On Thursday, Brandeis’s South Eastern Asian Club and the United Against Inequities in Disease Chapter at Brandeis discussed how mental illness is stigmatized in Southeast Asian families, at an event that was titled “Conflicts in Southeast Asia.”

After an introduction from SEAC president Amy Trankiem ’17, event coordinator Julie Ruiz ’17 read a quick summary of the documentary “Can,” discussing the journey of its main character, Can Truong.

The documentary follows Truong, one of the millions of Vietnamese refugees who fled to the United States in 1970. Having moved to Dayton, Ohio, Truong lived up to what the documentary called the “the model minority” stereotype and aspired to become a doctor until he was diagnosed with depression and bipolar disorder.”

According to the film, Truong’s mental health issues dated back to high school, or perhaps even earlier in his life.

In the film, Truong’s sister noted that her brother “would be depressed when a test [was] coming out,” and that despite his struggles with schoolwork and stress, her parents never discussed it much. A woman from Truong’s community commented in the documentary that “mental illness [in our community] is a stigma. People [here] would not like to talk about it.”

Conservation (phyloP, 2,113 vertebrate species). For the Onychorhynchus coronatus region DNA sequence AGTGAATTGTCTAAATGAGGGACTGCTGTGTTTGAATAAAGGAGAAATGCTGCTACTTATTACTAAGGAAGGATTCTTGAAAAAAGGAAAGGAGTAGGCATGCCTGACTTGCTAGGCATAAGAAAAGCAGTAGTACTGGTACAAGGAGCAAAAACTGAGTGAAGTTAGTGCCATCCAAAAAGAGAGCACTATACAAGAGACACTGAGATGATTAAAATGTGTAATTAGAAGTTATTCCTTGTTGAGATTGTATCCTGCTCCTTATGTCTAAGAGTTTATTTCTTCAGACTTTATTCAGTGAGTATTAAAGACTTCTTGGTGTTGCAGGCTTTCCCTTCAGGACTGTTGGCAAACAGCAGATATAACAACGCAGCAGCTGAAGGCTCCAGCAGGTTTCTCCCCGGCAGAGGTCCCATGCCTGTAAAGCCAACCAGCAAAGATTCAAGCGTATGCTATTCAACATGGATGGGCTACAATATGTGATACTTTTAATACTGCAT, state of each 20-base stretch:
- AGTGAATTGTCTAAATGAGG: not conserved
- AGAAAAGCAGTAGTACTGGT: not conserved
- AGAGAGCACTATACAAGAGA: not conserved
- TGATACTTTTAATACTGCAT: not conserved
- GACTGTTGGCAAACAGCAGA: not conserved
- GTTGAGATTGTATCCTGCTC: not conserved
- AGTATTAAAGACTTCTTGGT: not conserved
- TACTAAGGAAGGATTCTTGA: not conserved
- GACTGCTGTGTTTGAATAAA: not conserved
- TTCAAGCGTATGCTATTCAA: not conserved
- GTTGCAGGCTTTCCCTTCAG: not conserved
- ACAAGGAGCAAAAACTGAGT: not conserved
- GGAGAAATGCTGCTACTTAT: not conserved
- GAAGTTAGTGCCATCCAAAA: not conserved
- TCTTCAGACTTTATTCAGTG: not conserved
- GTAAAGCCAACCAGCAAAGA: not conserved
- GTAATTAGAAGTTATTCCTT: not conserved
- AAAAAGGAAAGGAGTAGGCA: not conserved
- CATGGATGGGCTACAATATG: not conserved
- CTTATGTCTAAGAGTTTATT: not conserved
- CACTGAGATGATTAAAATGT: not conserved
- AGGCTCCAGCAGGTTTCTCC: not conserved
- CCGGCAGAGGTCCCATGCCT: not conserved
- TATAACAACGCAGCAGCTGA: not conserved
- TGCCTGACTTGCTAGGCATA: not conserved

In addition to facing racist comments upon his move to the United States, Truong also dealt with a strained relationship with his father, who was strict and often told Truong, “You are never good enough.” When Truong reflected on his relationship with his father in the documentary, he talked about how violent his father would be when he lost his temper. “He punished my sister and I when he lost his temper rather than [when] we did something wrong,” Truong said. According to the documentary, Truong’s father justified his violence by saying that he never complained when he was beaten by his father.

Truong was studying at Chicago University as an undergraduate when he was diagnosed with depression and bipolar disorder. Upon his diagnosis, Truong’s mother moved in to care for him, but his father adopted a harsher approach, claiming that Truong was just too weak to cope with challenges independently. Failing to find sufficient support from his family, Truong joined peer support groups and sought support from others with similar experiences.

After traveling around the world and giving speeches on the importance of support for mental health issues, Truong read his father’s biography and said in the documentary that he was finally able to understand his father’s mentality. Before fleeing Vietnam, Truong’s father was a millionaire who owned a mall and several shops. He was arrested by the Communists and sentenced to death due to their suspicion of his cooperation with the CIA during the Vietnam War and, in order to survive, he gave up all his possessions and fled with his family via boat.

“He did not mean to hurt me. I could not change him. That was his personality,” Truong concluded in the documentary.

A brief discussion followed the screening. Elizabeth Villano ’16 said during the discussion that the film “did a really great job in emphasizing the cultural norm [of] older generations [as] the newer generation tries to assimilate into American society. … The way they portrayed his father was really powerful.”